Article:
Nogales police

The Nogales City Council moved last week to ban municipal police from using chokeholds and adopt a “duty to intervene” policy that requires NPD officers to step into a situation in which another officer might violate rules of conduct.

The new mandates, which came in the form of amendments to the department’s existing use-of-force policy, were related to “what has been going on nationally,” said Councilman Marcelino Varona, Jr., who sponsored the amendment.

The country has been shaken in recent weeks by high-profile incidents of police violence against people of color and protests against police brutality. But Varona’s reference was the closest the councilmembers came to mentioning the national context for the move.

And, Varona added during the council’s July 1 meeting, “I’m very supportive of policing.”

Police use of chokeholds came into focus again after the death of George Floyd, a Black man who was killed on May 25 by a white Minneapolis police officer who held a knee to Floyd’s neck for more than eight minutes. In another high-profile incident from 2014, Eric Garner, a Black man, died at the hands of a white police officer in New York City who put him in a banned chokehold.

The Nogales council also adopted a de-escalation amendment at the same time in a unanimous vote at last week’s meeting.

NPD’s use-of-force policy, which dates to 1999 and was signed by then-Chief John Kissinger, already instructed officers to avoid using force when possible.

“It is the policy of this department that all officers shall exhaust all other reasonable means of defensive measures before resorting to the use of deadly force. Officers shall use the lowest level of force necessary under the circumstances to properly perform their lawful duties,” the policy states.

“It doesn’t change the fundamental focus of the use-of-force policy, which is that force is authorized, in fact appropriate, to preserve life and property,” City Attorney Mike Massee said at the July 1 council meeting.

“I think this is a good addition to our current use-of-force policy,” said now-Acting City Manager John Kissinger.

But it wasn’t clear exactly how the policy would change NPD officers’ work.

Councilman Jose “Joe” Diaz raised questions about how NPD would train officers on the policies. And while Kissinger expressed confidence that the department would handle it appropriately, no representatives from NPD participated in the July 1 discussion.

Police Chief Roy Bermudez didn’t respond to a voicemail and email from the NI seeking comment and asking whether NPD officers had used chokeholds.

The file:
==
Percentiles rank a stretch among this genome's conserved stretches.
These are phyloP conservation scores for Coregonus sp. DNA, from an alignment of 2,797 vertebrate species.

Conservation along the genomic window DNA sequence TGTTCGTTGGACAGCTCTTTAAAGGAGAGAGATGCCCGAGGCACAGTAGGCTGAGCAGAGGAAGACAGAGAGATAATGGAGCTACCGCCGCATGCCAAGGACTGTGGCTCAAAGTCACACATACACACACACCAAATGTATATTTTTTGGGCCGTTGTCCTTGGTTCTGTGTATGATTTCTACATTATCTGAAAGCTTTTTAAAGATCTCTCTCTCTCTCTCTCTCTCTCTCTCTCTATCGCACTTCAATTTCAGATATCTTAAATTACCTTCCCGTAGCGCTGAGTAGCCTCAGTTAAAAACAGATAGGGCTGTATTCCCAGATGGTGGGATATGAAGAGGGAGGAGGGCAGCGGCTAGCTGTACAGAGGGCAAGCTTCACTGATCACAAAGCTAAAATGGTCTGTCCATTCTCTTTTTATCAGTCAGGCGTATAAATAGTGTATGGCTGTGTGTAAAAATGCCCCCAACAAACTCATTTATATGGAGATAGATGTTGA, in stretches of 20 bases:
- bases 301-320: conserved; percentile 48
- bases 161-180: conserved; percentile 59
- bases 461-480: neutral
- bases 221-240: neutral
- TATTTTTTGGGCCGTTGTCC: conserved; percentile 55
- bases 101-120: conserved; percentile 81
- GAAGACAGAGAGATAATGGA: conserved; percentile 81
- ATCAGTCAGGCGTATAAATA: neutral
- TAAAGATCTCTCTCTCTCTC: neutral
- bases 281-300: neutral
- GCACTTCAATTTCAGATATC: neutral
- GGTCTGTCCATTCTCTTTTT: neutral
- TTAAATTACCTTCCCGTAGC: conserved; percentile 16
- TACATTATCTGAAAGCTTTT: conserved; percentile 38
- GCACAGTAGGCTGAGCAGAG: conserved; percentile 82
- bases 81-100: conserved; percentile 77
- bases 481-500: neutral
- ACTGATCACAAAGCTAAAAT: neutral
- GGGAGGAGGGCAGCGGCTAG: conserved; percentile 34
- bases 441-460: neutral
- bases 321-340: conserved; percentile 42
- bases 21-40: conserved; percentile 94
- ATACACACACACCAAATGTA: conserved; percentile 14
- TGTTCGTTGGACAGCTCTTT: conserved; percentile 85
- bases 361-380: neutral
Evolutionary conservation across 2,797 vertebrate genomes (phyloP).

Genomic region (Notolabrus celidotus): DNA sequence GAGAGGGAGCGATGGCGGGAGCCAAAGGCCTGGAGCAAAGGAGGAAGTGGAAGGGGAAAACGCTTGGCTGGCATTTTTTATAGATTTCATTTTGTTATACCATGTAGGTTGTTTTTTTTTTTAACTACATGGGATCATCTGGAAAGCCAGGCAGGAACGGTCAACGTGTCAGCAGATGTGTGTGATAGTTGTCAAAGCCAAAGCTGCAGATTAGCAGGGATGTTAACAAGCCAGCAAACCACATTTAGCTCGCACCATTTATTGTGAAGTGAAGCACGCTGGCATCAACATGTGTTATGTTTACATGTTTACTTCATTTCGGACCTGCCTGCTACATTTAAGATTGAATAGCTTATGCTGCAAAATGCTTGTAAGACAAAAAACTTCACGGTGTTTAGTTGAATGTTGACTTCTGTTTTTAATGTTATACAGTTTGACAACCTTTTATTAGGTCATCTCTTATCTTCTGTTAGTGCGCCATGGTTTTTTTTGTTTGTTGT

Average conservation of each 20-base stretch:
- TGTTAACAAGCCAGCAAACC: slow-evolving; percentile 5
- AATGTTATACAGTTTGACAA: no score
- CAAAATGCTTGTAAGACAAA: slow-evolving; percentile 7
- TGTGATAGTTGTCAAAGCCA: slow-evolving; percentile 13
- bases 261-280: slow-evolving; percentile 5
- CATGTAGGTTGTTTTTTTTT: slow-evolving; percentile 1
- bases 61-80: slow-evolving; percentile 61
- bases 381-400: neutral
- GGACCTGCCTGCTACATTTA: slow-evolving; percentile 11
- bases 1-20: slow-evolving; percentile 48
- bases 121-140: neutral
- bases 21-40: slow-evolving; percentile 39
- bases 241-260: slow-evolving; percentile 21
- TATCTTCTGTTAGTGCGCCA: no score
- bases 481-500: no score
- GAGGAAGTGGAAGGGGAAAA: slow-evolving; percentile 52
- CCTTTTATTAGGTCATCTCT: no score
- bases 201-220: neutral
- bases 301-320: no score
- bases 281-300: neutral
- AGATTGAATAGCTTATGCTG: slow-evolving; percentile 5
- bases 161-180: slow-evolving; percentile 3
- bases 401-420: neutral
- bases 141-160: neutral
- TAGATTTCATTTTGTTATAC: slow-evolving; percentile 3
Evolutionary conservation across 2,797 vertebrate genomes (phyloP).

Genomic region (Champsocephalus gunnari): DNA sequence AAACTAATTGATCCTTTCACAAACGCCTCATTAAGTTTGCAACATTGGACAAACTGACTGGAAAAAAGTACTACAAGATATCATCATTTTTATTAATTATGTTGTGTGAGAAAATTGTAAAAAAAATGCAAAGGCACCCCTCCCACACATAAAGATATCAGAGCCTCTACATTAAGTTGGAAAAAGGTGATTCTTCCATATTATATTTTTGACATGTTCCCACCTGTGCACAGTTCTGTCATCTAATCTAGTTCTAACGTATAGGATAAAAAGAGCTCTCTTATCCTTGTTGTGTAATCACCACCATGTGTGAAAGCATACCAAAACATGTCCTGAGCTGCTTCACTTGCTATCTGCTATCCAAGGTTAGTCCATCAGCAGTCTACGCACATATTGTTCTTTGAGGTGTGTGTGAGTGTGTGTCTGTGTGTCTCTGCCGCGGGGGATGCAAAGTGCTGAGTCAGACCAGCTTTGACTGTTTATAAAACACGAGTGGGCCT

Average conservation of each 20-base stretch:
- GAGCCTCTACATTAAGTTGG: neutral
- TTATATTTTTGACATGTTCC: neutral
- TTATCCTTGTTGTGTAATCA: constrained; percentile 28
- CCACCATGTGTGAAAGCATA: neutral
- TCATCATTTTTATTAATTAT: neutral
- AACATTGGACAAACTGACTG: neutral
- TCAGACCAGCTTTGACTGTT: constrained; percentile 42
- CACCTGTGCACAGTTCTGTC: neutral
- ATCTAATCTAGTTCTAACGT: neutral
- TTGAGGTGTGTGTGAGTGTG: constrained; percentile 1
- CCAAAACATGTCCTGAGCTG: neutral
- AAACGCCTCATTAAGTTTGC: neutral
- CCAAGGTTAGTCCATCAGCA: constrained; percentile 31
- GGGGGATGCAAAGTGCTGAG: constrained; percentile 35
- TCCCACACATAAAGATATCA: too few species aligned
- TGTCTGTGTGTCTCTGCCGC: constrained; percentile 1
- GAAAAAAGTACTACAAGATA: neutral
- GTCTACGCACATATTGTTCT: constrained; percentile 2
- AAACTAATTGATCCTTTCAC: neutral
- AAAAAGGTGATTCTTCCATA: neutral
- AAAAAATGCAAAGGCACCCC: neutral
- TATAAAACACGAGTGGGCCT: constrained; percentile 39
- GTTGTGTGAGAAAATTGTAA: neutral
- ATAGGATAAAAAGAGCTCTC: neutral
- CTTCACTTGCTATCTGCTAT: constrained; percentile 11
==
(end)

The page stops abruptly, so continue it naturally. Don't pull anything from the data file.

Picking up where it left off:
And while other police departments have made public statements addressing the national turmoil, NPD has remained relatively silent.

Protests around the country organized by Black Lives Matter activists have called for police reforms and, in some cases, “defunding” police activities that might be better carried out by social services.

But the few demonstrations in Nogales have generally distanced themselves from calls for reform. Organizers have said they wanted to express solidarity with the Black Lives Matter movement and raise awareness about issues, but they didn’t have a problem with local cops.

Santa Cruz County was the only county in Arizona that didn’t record a shooting by local law enforcement officers between 2011 and 2018, according to a 2019 investigation published by the Arizona Republic. (Federal officers from the U.S. Border Patrol and Customs and Border Protection, however, shot multiple people in Santa Cruz County during that timeframe.)

NPD is also notable for its largely Hispanic and bilingual force, making it more representative of the local community than other law enforcement departments around the state.

Outside funding

Also at the July 1 meeting, the city council approved a federal grant awarded to NPD and authorized the department to apply for two grants.

The applications both seek money from the Southwest Border Rural Law Enforcement Assistance Program, according to the council’s meeting agenda. One would pay for vehicle computers and hardware, and the other would cover interview room equipment.

“What I like about this is, this grant that the chief of police is seeking is something that he was seeking from us on our regular budget. So he’s going out to find other financial resources during these financial(ly) strenuous times for us,” Varona said.

The approved grant comes from the Department of Justice (DOJ) and will fund up to three new officers.

According to a DOJ news release, grant applicants were required to identify a specific crime and problem focus area, and explain how the funding would be used to implement community policing approaches to that crime/area.

Bermudez hasn’t responded to repeated questions about purpose of the grant and a public records request submitted to city officials for the grant application was not returned.

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